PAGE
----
A post shared on Twitter by a medical student confirmed the struggles faced by many students “I currently have two jobs to help fund Uni. This is on top of balancing placement time, academic opportunities and socialising/relaxing. I feel like I have no time to destress and my mental and physical health has suffered as a result. #LiveableNHSbursary”.
I currently have two jobs to help fund Uni. This is on top of balancing placement time, academic opportunities and socialising/relaxing. I feel like I have no time to destress and my mental and physical health has suffered as a result. #LiveableNHSbursary (4/?)— Alex (@alexanderjbald) April 29, 2022
Penny hopes the campaign can improve the funding system so future medical students don’t have to go through the same struggles, “The main goals of the campaign is to have full access to the NHS Bursary learning support fund, access to full student finance for our final years of study, and a review on funding for travel costs”.
She also reiterated that the ability to take out further maintenance loans would be invaluable to medical students – even if it adds to their already exorbitant student debt. “My debt is already at £80,000. Adding to it isn’t really going to make much of a difference, in the past there has been an argument for not wanting to add to our loans but most people would rather take a loan and be able to eat.”
The British Medical Association released a press statement on 28th April 2022 backing the campaign. The co-chair of the Medical Students Committee Kadija Meghrawi said: “The funding provided by the NHS bursary is unacceptably low and there must be a review of current funding mechanisms. Those from lower socioeconomic backgrounds cannot rely on generous friends or family, and must instead sacrifice their education and health to work long hours.”
The hashtag has also received support from politicians. Debbie Abrahams MP (Oldham East & Saddleworth) told one student on Twitter that she would speak to the health secretary whilst former leader of the Liberal Democrats Tim Farron tweeted his support: “Very Happy to back the #LiveableNHSBursary campaign. If we truly care about the future of our NHS, then we need to support medical students so they can actually afford to do their training away from home”.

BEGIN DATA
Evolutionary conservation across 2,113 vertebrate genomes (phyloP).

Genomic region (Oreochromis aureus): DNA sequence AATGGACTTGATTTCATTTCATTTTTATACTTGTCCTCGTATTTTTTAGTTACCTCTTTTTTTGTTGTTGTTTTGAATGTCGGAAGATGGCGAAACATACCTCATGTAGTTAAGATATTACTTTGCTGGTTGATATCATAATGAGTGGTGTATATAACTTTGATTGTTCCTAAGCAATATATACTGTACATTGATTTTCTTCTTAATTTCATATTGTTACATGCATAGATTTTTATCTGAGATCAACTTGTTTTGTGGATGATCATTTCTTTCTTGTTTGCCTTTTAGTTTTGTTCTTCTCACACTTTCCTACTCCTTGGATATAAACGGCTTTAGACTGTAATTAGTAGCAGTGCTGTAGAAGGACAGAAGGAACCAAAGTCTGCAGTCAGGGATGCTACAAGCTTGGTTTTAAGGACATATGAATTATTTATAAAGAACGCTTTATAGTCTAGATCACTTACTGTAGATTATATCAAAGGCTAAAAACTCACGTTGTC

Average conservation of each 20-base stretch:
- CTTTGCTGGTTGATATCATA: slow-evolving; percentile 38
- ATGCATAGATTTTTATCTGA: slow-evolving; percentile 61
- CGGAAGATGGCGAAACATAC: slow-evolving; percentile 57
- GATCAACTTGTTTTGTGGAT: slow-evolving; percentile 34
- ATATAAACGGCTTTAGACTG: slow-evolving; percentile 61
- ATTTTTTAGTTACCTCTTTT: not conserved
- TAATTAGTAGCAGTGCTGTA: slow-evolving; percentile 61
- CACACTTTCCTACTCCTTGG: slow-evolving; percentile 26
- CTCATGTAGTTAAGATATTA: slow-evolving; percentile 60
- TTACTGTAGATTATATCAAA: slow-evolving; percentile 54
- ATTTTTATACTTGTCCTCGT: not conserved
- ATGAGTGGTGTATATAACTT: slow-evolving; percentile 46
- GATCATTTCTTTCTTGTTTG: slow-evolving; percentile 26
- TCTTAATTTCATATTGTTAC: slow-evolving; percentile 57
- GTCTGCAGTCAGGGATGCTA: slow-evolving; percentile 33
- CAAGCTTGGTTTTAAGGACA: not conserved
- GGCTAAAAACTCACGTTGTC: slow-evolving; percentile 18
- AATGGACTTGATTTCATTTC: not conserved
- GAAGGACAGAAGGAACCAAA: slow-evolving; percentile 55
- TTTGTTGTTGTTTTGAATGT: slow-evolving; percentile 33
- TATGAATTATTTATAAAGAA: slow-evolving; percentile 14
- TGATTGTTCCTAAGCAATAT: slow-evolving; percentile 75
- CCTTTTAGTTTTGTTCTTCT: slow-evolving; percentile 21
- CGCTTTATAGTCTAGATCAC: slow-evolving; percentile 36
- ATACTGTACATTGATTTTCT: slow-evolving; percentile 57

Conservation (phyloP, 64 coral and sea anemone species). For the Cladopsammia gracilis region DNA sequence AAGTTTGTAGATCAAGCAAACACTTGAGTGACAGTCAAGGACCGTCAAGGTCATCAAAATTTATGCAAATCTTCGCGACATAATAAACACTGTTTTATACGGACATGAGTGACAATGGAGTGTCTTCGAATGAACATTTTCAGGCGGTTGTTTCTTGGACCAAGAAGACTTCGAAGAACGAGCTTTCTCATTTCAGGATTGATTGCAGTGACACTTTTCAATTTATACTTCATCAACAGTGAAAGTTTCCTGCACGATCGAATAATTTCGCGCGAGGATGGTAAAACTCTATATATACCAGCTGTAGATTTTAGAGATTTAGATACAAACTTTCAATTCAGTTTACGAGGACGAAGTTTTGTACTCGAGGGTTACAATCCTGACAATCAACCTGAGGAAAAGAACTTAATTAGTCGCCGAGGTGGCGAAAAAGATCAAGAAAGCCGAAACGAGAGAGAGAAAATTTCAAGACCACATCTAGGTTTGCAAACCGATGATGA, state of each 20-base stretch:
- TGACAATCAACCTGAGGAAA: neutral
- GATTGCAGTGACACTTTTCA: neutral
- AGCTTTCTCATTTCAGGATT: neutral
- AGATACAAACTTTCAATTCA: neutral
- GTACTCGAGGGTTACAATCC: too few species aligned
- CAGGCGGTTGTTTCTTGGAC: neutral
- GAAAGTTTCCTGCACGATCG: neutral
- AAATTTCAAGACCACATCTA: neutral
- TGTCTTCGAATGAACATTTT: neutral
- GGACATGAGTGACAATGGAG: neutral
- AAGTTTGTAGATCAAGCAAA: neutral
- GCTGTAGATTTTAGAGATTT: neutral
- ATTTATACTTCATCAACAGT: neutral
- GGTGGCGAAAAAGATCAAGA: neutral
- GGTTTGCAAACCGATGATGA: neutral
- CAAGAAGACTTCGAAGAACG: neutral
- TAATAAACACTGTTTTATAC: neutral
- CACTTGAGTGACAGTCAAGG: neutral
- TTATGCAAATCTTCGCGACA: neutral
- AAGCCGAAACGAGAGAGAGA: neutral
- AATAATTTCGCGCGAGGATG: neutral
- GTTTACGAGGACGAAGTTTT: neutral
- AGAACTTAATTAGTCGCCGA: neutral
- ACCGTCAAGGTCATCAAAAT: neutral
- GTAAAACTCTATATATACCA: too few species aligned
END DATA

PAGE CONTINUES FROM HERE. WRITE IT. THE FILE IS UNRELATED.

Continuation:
Very happy to back the #LiveableNHSbursary campaign.— Tim Farron (@timfarron) April 29, 2022
If we truly care about the future of our NHS, then we need to support medial students so they can actually afford to do their training away from home. https://t.co/JiDsEi9kVW
Recently, The Mancunion uncovered student nurses reliant on food banks and feeling “burnt out before you’re qualified”, with the emergence of #LiveableNHSBursary campaign it is clear that problems in healthcare education aren’t confined to nursing students. Medical students face a 50% drop in funding at the most crucial part of their degree. With staff shortages in the NHS endemic, this extra financial hurdle has the potential to discourage future doctors when they are needed most.
On mental health, a University of Manchester spokesperson said:
“Medical students have dedicated pastoral support team within their programme they are encouraged to access when they need advice and support.
“The University provides a comprehensive range of resources and support for students in relation to their mental health. All information about what’s available can be found here. The support includes a free and confidential Counselling and Mental Health Service that provides both psychological interventions and mental health assessments. In addition there is a 24/7 mental health support phone line that allows students to access support outside of core hours.
“The University has a public health framework for helping students and staff think about how to look after their mental health – the Six Ways to Wellbeing – which allows students to reflect on what helps them stay well.
“And we have also partnered with the other Great Manchester universities and Greater Manchester Mental Health and Social Care Partnership (the NHS) to launch a first in the UK: a Mental Health Service for Greater Manchester students. This allows our Counselling and Mental Health Service to refer students for treatment who experience significant mental health difficulties and who currently struggle to access NHS services as they are currently configured.”